We are also not persuaded by the defendant's arguments, as to the second charge, that there was insufficient proof that he was either "keep[ing] a building" or that the building contained "apparatus, books or devices" for registering bets. There was ample evidence from which the jury could have concluded that the defendant had access to, and asserted control over, the house at 5 Great Neck Road. Indeed, at one point defense counsel conceded that the defendant's occupancy of the house had been "conclusively" established. This evidence, viewed under the Latimore standard, satisfied the "keeping" element of the offense. The substantial physical and documentary evidence seized from the house was adequately linked to the defendant. The testimony describing the uses to which the evidence either was put, or could have been put, justified a finding that most of the items seized were "apparatus, books or . . . device[s]" used for registering bets. See Commonwealth v. Demogenes, 349 Mass. 585 , 587 (1965). The Commonwealth was not required to establish that a bet had been taken on the premises on January 7. In view of the condition of the house on January 7, and the observation of the defendant there a few days before, it was also unnecessary for the Commonwealth to show that the defendant had been at the premises on January 7. We are satisfied that the charge under G. L. c. 271, Section 17, was also proved, under the Latimore standard, beyond a reasonable doubt.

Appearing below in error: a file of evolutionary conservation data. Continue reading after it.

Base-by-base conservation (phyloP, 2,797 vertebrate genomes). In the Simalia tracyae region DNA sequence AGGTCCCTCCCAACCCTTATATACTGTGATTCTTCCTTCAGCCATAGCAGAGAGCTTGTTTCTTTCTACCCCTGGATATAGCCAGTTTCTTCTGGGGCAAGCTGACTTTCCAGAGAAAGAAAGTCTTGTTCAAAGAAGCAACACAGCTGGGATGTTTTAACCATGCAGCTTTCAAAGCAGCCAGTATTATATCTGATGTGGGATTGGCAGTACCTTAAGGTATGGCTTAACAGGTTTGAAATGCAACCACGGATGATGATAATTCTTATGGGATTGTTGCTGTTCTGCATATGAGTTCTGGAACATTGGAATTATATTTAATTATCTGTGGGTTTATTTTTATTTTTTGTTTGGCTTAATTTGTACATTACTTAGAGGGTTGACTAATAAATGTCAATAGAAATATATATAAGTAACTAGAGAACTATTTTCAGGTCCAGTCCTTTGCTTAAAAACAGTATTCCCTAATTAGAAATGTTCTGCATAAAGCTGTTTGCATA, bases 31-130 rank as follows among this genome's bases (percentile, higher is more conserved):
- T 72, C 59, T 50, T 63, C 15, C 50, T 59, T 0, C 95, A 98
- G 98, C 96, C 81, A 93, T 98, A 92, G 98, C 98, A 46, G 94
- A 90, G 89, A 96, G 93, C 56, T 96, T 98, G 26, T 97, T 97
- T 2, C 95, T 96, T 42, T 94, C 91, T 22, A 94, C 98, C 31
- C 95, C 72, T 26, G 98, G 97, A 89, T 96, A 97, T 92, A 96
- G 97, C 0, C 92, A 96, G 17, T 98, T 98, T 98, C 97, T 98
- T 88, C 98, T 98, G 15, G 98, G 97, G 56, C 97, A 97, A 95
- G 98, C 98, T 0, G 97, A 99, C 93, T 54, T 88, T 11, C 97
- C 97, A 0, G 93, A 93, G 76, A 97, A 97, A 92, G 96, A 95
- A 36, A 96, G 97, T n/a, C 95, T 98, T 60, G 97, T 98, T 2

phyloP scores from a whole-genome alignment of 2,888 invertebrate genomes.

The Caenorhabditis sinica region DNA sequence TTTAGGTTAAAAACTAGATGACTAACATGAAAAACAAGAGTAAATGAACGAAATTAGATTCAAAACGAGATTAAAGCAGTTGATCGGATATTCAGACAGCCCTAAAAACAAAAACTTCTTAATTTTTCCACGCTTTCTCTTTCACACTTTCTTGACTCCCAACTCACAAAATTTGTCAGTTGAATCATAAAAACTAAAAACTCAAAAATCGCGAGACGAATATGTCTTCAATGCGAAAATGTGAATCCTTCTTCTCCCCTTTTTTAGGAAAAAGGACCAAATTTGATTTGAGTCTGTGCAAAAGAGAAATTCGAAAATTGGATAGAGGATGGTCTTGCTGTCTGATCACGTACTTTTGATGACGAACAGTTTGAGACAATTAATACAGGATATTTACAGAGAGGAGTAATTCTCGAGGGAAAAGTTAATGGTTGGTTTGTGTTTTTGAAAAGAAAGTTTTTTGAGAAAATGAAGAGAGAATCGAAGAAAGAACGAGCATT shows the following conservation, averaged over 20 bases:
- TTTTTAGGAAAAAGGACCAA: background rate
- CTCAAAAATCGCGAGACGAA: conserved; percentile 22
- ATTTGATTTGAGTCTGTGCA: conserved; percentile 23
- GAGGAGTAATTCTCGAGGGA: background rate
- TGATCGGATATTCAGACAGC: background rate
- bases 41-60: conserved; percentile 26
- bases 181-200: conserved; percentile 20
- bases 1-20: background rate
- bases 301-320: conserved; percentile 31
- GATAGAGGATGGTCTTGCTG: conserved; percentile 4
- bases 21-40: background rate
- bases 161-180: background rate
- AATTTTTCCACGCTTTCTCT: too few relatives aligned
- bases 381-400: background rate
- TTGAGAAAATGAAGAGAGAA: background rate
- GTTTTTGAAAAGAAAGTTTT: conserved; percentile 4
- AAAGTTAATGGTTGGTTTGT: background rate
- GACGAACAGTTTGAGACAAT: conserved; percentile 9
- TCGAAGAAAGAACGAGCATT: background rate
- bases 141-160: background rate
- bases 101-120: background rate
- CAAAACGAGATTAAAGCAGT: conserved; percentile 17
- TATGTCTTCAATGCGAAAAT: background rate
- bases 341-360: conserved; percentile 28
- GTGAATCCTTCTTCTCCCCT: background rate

2. There was no error in the admission of opinion testimony from Trooper Cummings describing the habits of bookmakers and the significance of the evidence seized under the warrant to the charges before the jury. The trooper stated his previous experience in the investigation of illegal gambling operations. Much of the opinion testimony was first elicited by defense counsel in his extensive cross-examination of the trooper. That testimony was thereafter considerably augmented, without defense objection, by the prosecutor in redirect examination. We further note defense counsel's agreement with the judge's observation that Trooper Cummings had been qualified "as an expert at least to the extent of characterizing the slips and notations and other things." The settled standards governing the admission of opinion testimony were not violated in this case. See Venini v. Dias, 5 Mass. App. Ct. 695 , 697-698 (1977).